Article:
Confessions of an Introvert Living in an Extroverted World

Confessions of an Introvert Living in an Extroverted World


I consider myself a hard worker. I’m also reliable, a fast learner, and independent, but sometimes that’s not enough to obtain or maintain a career, especially when most careers are people orientated. That makes sense­—we’re living amongst people, where jobs were created by people, in order to help people in some way. Of course, most careers would be people orientated. Unfortunately, not everyone has the physical capability to deal with others for long periods of time. These people are called introverts, and while they are trying their best not to lose their minds and work with others at the same time, extroverts are all up in their face demanding attention and someone to talk to.


The good thing about extroverts is that they’re brave enough to step up to the plate and have enough energy to say what they feel whenever they want. Introverts, though they don’t speak as often as extroverts, are capable of understanding that extroverts need to socialize for enjoyment and expression. They are willing to meet halfway and give extroverts that satisfaction. However, I’ve noticed that most of the time, extroverts won’t do the same for us introverts.



For example, the main focus for any business is customer service. Are the customers or clients getting what they need? The solution that most businesses come up with is making eye contact and speaking with the customer one on one. This is perfect because not only are their employees making sure that every customer feels like they’re the center of the universe but they are also preventing shoplifters, who, they feel, will get intimidated by the attention and, instead of shoplifting, will actually buy something.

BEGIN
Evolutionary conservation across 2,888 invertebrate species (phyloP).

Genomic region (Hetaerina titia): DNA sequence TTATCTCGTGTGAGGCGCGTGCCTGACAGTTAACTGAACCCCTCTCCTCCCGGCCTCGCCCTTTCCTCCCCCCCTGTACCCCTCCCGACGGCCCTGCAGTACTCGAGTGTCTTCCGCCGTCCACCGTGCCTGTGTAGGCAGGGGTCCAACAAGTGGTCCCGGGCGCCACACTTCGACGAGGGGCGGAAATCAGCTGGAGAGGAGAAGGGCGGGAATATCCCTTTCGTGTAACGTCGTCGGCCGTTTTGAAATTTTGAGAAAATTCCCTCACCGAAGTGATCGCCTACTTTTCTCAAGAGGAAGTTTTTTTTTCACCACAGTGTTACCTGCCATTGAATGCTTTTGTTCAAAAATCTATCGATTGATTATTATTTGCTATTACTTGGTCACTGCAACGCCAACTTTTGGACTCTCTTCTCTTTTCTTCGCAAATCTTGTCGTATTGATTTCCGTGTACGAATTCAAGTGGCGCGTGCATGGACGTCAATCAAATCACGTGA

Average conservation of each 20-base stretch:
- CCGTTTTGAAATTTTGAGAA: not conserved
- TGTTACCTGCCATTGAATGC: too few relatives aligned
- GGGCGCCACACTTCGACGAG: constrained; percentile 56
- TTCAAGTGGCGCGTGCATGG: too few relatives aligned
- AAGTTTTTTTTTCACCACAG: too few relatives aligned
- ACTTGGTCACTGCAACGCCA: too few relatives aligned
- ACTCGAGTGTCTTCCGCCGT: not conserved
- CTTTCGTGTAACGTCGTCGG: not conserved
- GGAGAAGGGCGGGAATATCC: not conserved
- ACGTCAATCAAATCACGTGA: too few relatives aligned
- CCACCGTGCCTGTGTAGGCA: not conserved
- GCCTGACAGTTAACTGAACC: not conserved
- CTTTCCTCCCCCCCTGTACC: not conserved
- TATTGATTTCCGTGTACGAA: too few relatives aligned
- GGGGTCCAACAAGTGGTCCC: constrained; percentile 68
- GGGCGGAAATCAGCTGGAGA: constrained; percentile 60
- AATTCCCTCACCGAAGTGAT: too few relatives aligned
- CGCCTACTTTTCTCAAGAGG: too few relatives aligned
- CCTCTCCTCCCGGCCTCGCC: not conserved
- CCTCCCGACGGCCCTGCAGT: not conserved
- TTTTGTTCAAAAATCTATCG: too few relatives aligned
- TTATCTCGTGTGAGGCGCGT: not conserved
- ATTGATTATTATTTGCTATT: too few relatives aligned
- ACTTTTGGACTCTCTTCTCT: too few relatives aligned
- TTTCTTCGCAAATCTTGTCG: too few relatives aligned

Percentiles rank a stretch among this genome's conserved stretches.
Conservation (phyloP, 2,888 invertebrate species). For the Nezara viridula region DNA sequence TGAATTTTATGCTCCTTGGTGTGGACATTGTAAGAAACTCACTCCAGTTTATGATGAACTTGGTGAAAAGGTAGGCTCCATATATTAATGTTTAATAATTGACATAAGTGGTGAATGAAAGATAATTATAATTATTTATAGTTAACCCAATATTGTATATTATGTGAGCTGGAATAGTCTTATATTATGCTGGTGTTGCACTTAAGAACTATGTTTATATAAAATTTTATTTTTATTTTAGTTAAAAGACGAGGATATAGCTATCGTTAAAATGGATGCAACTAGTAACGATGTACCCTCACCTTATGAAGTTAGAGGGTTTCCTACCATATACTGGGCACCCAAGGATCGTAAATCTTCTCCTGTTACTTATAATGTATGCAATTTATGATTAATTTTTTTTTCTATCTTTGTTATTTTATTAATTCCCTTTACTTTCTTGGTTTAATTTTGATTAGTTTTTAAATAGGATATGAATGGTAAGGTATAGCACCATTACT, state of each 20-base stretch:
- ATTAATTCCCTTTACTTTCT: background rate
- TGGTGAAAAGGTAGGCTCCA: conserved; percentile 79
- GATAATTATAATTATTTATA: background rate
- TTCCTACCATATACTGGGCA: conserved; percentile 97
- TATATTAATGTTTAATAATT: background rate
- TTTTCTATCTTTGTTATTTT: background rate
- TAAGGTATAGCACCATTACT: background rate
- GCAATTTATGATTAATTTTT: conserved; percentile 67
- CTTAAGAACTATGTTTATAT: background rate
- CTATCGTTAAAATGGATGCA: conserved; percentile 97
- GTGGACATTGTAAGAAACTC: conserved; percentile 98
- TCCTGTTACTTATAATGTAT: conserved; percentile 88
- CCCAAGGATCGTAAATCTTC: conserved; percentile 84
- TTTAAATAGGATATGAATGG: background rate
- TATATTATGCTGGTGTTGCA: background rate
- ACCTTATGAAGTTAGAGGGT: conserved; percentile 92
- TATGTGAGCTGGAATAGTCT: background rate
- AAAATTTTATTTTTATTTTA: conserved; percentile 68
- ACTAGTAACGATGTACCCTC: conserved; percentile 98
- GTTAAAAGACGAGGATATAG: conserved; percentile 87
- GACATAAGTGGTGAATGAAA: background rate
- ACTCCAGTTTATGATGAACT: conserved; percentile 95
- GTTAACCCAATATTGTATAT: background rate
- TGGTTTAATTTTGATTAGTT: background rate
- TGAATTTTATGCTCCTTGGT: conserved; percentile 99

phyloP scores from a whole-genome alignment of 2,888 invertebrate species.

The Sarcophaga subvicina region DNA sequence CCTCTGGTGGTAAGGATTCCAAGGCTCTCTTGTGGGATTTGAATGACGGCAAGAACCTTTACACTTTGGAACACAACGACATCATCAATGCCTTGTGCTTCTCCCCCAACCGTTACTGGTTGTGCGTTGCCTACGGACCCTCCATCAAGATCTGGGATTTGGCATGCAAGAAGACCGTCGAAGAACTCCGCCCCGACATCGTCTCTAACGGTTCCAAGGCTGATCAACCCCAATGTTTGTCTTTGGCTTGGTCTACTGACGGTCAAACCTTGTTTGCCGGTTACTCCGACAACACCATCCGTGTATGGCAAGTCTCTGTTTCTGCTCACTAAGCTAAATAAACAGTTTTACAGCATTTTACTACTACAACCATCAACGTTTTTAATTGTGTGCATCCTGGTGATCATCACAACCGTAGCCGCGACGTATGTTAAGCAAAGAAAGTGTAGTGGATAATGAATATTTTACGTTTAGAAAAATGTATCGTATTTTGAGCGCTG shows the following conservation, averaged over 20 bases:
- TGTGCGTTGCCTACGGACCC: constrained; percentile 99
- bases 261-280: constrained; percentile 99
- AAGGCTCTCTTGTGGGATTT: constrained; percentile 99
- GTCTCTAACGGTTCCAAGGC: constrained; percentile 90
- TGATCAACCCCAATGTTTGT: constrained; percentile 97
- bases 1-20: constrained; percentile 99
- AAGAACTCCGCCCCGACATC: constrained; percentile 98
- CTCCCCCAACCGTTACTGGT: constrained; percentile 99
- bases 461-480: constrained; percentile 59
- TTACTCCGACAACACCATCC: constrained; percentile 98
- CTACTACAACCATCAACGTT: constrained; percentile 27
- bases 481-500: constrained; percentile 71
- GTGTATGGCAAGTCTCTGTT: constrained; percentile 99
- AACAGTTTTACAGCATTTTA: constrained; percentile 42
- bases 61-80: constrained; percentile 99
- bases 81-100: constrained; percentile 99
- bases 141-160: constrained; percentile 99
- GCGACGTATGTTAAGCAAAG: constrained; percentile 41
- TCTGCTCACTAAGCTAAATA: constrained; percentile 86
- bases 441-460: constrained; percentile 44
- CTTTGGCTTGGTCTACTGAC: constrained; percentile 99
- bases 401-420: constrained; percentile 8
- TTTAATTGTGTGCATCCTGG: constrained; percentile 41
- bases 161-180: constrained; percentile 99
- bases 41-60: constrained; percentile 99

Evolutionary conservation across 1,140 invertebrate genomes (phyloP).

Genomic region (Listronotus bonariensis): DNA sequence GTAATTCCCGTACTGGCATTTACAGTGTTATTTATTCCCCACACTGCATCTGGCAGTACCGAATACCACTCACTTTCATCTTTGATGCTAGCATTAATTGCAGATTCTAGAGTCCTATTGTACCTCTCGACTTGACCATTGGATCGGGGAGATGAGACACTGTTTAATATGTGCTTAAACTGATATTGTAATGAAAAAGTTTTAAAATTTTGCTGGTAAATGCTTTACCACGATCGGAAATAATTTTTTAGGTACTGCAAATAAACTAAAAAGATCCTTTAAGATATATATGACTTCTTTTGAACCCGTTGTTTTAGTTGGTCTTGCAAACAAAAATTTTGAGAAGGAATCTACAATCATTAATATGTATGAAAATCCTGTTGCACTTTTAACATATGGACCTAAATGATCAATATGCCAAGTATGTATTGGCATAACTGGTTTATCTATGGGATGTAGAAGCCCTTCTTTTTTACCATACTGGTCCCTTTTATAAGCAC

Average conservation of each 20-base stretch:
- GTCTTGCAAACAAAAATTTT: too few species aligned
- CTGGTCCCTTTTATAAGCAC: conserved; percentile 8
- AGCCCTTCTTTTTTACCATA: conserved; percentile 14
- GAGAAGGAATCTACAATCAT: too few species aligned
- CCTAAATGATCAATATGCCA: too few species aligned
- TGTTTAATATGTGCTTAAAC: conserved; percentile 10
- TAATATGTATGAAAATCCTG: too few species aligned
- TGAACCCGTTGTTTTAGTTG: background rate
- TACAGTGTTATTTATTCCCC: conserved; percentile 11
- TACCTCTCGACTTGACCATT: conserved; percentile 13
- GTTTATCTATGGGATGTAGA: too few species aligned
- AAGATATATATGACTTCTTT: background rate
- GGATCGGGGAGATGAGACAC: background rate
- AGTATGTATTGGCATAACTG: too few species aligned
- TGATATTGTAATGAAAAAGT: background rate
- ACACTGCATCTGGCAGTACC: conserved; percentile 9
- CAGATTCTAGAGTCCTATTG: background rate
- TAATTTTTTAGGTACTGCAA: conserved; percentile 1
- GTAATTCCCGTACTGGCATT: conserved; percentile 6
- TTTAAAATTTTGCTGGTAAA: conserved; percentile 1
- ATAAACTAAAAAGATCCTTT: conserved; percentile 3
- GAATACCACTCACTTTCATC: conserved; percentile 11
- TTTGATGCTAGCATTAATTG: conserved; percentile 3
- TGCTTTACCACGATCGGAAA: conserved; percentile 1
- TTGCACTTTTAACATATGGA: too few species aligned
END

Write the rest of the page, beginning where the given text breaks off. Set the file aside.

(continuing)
If an introvert walked into a store and was treated like that, this might actually prevent business because, though I can’t speak for all introverts here, they actually did not want to go to your store and have fun. They just genuinely needed to buy something and they would have whether you had spoken to them or not, but you pressuring them just made them hate you instead.


That’s what I have against extroverts. It’s always about them and they never think that someone else would prefer it a different way. On the other hand, introverts like myself, don’t usually have the energy or the long-lasting grudge to speak up and say how they would prefer to be treated (that generally leads to confrontation, and I’m just, like, really tired right now).  So, how should we fix this?


Honestly, not only do I think that most extroverts are incapable of understanding that some people would just like some peace and quiet and just can’t make the sacrifice for us, but I also think that, without them, we introverts would be screwed. They’re the ones who keep the businesses running after all. But, I wouldn’t forget that introverts make a contribution to society either. There are certain things that extroverts can’t do that introverts can, like doing their taxes.


All I’m saying is that I’d like to be acknowledged, too. Don’t expect everyone to like being followed like a parent to a toddler. Say hi, let it be known that you’re here to help, and give me my space.


Rebecca Szabo

Rebecca Szabo graduated from Valparaiso University with a Bachelor's degree in Creative Writing. Her main goal is to write science fiction and contemporary fiction novels. In her free time, she likes to read multiple genres, including science fiction, the classics, and young adult fiction.

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